Wabi-Sabi Life

lluskart-elite-traySometimes you get lucky and feel like you hit the jackpot even when you are rifling through discarded things. While I did not discover a pot of gold under a rainbow, I saved this beautiful Elite serving tray from becoming part of the city dump. Thank you, universe!

Though it’s suffered through some hard times and corrosion (haven’t we all), all it needed was a little clean up with Iron Out Rust Remover, then two thin coats of Rust-Oleum Satin Clear Enamel to bring it back to life. It wouldn’t be that easy to fix me!

Elite Trays were manufactured by the Metal Tray Manufacturing Company Limited in London, England. I believe the company predates the internet because I could not locate a web address for them. However, I found many Elite Trays on both Etsy and eBay, but none with this particular design. This tray measures approximately 16×13 and depicts Japanese magnolia blossoms.

This tray is a great example of the Japanese concept of wabi-sabi. From the wikipedia article at https://en.wikipedia.org/wiki/Wabi-sabi, “Wabi-sabi represents Japanese aesthetics and a Japanese world view centered on the acceptance of transience and imperfection. The aesthetic is sometimes described as one of beauty that is imperfect, impermanent, and incomplete.” The tray retains enough imperfection to have character and to show that it has survived many years. It also retains a simple message of natural beauty and the integrity to keep on being useful for many years. I find that this philosophy fits very well into my own ideas of responsible ownership and minimalism. I am not a constant shopper! I believe in the principles of reduce, reuse, recycle, repair, and repurpose.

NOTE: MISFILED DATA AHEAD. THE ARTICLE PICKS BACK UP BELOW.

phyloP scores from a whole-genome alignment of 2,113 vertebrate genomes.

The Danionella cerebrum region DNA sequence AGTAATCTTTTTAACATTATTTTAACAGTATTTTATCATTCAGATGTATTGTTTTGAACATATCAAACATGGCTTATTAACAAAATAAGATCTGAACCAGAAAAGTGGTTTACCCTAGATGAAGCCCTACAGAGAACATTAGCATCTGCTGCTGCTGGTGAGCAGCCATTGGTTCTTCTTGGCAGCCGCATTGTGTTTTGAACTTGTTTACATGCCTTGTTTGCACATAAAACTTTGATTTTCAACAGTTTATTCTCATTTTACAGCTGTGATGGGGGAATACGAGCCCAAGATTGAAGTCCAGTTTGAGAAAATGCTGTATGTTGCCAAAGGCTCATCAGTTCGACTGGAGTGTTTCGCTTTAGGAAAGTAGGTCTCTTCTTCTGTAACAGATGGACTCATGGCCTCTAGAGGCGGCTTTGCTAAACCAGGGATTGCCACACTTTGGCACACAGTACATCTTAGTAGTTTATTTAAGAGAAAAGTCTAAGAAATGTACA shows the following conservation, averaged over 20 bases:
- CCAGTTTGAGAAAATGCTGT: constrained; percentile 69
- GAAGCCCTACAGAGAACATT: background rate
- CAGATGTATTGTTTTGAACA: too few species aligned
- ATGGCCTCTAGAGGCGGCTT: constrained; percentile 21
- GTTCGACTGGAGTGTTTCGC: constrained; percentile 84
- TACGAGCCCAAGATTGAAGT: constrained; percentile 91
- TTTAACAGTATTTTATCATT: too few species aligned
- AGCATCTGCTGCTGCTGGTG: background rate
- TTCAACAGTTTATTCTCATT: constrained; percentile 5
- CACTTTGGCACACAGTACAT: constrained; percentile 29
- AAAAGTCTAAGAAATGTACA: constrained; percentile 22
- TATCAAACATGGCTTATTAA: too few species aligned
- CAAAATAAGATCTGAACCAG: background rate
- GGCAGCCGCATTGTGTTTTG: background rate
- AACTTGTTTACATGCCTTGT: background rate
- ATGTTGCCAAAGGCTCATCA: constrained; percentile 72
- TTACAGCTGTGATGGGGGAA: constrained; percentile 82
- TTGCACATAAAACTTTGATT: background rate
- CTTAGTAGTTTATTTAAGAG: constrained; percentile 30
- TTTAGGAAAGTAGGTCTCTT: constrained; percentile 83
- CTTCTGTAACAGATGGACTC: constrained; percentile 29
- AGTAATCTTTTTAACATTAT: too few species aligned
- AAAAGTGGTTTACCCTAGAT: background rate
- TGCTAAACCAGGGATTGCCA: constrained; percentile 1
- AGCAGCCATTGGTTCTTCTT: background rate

Beautiful pink Japanese magnolias bloom in late winter. Some people do, too.

Free Art Movement

llusk_free-art-10The Free Art Movement is a global effort by artists to engage the world with ideas through art. I adventured with the Free Art Movement by participation in Atlanta’s Free Art Friday, known on Instagram and Twitter by the hashtag #FAFATL.

My free art drops have been mostly paintings on 3×3 or 4×4 mini-canvas, but sometimes larger 5×5 canvas or found media such as brick or wood. I’ve also included my FwURK Apparel t-shirts (available from Society6). Art drops, as they are called, are left in public places for art hunters to hunt or finders to find. Occasionally, my free art is also available as a giveaway on Instagram and in other cities. I’ve been able to share my art in interesting ways because of the Free Art Movement.